A LITTLE over two years have passed since five booksellers from Hong Kong vanished into Chinese custody, accused of selling works critical of Communist Party leaders to readers on the mainland. Though four of them—staff and shareholders of Mighty Current Media—have since been allowed to leave the mainland, the firm’s Swedish co-founder, Gui Minhai, remains barred from travelling. His difficulties recently appear to have grown, and with them new tensions in China’s relations with Sweden.

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On January 20th two Swedish diplomats accompanied him on a train from Shanghai to Beijing. His daughter, Angela Gui, told reporters that Mr Gui may be suffering from a neurological condition developed during his recent detention in China (Ms Gui and her father are pictured, in happier days). She says the Swedes had arranged for him to have a consultation with a medical specialist in the capital. Before they arrived in Beijing, plain-clothes policemen boarded the train and bundled Mr Gui away.

On February 9th Mr Gui resurfaced at a detention centre in the eastern city of Ningbo, where pliant journalists had been assembled to hear him give a statement and answer a few questions. He said that Swedish authorities had pestered him into making an attempt to leave the country, even though he was not allowed to do so because of an ongoing investigation into his “illegal” bookselling. Mr Gui said that he had been happy in China but that his “wonderful life” had been ruined by this misadventure. He asked Sweden to stop “sensationalising” his case and said that he would give up his Swedish citizenship if the embassy continued to “create troubles” for him. He ended by saying that he hoped his family would “live a good life” and that he would solve his own problems.

This spectacle, very probably scripted by Mr Gui’s jailers, was the latest twist in a dramatic tale involving him and his fellow booksellers. Born in China, Mr Gui became a Swedish citizen while studying in Europe in the early 1990s. The publishing house he ran in Hong Kong pumped out loosely sourced tales of sex and corruption among China’s political elite—legal in the former British colony, but infuriating to officials in Beijing. In October 2015 Mr Gui disappeared from a holiday home in Thailand; three months later he re-emerged in China, where officials said he was under arrest. Put in front of cameras, he said he had freely returned to China to answer charges relating to a fatal hit-and-run incident a decade previously. “Although I have Swedish citizenship, I truly feel I’m Chinese,” he said.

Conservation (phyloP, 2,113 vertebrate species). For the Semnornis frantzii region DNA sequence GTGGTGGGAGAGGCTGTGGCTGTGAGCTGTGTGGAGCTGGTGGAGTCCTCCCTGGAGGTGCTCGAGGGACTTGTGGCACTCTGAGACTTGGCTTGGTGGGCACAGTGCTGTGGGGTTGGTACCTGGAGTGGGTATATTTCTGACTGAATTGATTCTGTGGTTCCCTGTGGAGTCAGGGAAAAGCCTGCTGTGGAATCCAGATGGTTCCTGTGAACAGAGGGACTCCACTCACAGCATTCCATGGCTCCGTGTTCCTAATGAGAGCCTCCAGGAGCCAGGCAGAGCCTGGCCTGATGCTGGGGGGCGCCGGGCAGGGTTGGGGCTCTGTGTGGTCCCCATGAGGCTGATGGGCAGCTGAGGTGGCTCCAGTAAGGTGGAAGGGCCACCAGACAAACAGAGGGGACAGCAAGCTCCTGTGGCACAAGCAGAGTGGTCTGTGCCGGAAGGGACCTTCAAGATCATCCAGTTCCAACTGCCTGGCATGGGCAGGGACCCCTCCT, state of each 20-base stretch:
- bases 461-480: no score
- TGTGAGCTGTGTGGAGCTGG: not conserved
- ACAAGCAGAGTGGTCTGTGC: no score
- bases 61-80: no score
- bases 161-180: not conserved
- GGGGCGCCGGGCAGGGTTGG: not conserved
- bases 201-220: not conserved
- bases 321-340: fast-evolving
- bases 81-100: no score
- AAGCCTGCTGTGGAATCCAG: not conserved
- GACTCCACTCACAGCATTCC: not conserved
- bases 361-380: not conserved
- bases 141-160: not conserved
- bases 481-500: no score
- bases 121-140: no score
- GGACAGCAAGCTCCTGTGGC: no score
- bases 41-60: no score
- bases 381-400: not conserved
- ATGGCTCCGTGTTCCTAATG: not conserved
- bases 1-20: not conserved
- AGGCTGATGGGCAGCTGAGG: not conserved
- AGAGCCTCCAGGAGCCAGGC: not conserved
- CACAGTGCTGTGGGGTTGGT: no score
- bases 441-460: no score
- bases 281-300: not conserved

Sweden’s foreign minister said the decision to prevent Mr Gui reaching Beijing in January was a “brutal intervention” contravening “basic international rules on consular support”. She said that she had understood Mr Gui to be a free man (he was supposedly released from custody in October, having served out a jail sentence handed down in relation to the hit-and-run case). On February 10th a Swedish spokesperson said that Mr Gui’s most recent video “changes nothing” and that they continued to seek access to their citizen. But China appears to be escalating the charges against him. State media allege that Mr Gui is suspected of endangering national security and that he was in possession of state secrets when detained.

Mr Gui’s ongoing troubles—and the months-long detention of his four colleagues—has succeeded in making publishers like them in Hong Kong somewhat more cautious. But it has also been drawing attention to Mr Gui’s output. On February 1st the Swiss-based International Publishers Association gave him an award for taking risks to promote free speech. The longer the party toys with Mr Gui, the more observers who once dismissed his books as just lurid tittle-tattle will start to wonder if he was preparing to publish information about the leadership that was in fact embarrassingly close to the truth. 

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